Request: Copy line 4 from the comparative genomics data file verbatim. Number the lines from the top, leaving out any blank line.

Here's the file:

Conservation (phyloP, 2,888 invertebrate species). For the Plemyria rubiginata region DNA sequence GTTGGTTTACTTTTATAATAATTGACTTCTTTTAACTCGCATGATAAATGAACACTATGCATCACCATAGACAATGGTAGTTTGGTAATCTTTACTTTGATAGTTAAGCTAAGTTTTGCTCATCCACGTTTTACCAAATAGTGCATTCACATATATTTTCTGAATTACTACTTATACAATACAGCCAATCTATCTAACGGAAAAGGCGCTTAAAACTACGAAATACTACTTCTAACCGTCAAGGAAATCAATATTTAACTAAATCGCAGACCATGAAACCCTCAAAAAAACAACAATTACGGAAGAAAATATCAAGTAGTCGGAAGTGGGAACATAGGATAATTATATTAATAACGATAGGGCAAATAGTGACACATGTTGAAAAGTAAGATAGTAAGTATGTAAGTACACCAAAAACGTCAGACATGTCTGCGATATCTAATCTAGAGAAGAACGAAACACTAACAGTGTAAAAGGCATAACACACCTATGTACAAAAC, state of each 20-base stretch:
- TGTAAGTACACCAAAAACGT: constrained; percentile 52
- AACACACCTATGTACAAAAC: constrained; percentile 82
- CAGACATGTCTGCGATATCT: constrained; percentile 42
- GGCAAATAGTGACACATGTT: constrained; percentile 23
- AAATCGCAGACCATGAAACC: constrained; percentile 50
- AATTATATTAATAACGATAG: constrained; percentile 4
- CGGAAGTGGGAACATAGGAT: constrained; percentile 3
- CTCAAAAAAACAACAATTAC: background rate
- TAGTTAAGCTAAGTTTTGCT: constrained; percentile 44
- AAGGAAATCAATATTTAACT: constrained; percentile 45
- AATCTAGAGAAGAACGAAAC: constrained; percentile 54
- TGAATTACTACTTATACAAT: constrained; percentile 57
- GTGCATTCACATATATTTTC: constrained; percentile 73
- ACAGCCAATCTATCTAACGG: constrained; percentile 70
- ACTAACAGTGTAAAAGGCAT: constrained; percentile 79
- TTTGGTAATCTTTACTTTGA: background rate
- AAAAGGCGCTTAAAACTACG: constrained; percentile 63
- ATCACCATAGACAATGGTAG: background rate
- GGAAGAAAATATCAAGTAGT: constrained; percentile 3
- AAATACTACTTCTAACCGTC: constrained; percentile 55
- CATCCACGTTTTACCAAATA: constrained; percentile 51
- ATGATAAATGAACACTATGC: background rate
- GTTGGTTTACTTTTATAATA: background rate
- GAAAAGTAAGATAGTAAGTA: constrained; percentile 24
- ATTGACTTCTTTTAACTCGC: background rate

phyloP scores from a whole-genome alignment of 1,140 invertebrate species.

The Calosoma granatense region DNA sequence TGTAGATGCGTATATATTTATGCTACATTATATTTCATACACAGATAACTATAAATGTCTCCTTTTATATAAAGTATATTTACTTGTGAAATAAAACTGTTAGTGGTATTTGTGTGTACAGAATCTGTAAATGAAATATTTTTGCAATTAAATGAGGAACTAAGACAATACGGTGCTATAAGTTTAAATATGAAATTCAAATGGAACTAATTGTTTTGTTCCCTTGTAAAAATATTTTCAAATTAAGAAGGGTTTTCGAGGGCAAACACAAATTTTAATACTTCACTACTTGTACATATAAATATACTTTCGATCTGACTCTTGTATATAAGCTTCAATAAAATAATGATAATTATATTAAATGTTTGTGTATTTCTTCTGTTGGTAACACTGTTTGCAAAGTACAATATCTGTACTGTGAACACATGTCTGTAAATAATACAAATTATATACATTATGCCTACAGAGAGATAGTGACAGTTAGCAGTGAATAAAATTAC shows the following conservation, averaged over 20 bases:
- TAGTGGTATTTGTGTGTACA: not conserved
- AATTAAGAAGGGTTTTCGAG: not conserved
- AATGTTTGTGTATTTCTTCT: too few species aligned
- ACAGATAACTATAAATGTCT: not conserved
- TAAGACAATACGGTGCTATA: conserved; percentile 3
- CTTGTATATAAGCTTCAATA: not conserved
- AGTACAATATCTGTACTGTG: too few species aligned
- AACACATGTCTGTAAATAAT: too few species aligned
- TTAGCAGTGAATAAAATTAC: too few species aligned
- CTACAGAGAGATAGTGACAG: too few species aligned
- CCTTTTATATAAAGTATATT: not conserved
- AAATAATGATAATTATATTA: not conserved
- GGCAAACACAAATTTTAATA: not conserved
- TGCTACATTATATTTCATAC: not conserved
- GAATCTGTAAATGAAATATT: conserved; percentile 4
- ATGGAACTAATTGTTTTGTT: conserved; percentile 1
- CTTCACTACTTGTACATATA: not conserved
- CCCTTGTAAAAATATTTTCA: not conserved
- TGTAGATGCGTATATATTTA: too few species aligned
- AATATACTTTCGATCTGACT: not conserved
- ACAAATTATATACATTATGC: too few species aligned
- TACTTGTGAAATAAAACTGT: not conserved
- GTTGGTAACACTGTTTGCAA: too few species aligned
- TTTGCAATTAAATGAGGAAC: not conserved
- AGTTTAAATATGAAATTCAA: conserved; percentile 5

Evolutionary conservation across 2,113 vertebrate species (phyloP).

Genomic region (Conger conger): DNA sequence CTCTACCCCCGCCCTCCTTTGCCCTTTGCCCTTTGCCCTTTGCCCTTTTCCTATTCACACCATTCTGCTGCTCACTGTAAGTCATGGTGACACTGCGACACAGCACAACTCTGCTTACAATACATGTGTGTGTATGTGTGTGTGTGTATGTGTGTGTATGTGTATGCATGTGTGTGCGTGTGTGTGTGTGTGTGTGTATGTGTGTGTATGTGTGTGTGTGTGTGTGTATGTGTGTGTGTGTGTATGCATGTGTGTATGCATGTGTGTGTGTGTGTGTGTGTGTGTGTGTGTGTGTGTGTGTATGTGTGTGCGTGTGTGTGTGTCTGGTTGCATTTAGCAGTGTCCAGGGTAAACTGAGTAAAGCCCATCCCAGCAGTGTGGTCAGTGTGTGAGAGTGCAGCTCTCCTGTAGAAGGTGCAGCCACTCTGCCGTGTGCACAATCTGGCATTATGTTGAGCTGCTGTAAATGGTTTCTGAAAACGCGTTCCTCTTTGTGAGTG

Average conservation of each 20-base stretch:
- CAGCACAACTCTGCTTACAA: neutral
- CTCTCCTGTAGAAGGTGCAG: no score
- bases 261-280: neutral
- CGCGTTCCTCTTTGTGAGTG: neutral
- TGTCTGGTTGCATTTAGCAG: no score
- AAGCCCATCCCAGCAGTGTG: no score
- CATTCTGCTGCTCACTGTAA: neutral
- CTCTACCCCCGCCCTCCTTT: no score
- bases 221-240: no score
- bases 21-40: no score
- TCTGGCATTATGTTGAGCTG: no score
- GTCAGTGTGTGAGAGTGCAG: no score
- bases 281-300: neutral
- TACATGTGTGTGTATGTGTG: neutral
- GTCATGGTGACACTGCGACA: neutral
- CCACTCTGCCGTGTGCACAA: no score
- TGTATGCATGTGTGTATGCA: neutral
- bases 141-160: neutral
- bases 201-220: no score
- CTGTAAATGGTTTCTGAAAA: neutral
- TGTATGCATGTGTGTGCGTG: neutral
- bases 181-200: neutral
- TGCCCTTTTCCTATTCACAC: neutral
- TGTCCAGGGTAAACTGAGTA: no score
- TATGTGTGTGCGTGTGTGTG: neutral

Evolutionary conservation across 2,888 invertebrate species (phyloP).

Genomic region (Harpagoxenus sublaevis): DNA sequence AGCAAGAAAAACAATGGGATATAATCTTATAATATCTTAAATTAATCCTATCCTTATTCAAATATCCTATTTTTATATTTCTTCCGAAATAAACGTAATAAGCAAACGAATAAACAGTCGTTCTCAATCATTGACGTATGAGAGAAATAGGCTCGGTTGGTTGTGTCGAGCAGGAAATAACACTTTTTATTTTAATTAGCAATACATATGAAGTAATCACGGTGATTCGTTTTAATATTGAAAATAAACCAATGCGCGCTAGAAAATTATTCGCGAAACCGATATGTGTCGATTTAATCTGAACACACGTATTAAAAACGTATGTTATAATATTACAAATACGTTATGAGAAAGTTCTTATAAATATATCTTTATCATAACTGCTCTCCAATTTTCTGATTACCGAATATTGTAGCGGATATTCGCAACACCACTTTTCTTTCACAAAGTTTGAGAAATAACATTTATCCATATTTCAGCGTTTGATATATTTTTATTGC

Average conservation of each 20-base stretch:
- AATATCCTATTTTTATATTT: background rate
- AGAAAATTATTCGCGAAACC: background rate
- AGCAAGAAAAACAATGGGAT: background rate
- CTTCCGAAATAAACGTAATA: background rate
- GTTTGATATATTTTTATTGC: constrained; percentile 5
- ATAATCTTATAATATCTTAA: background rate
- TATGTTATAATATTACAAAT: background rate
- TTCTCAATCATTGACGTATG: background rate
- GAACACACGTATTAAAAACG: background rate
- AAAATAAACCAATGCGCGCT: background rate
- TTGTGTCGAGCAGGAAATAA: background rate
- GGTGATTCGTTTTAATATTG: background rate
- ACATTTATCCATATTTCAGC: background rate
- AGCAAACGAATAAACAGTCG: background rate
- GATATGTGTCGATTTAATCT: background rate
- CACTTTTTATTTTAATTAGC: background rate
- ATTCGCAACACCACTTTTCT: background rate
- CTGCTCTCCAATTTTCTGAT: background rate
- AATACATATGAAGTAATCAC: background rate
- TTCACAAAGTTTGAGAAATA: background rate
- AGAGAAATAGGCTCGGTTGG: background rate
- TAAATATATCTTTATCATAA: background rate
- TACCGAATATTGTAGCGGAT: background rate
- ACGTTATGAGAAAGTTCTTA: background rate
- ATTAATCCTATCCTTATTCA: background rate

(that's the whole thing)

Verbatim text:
- CAGACATGTCTGCGATATCT: constrained; percentile 42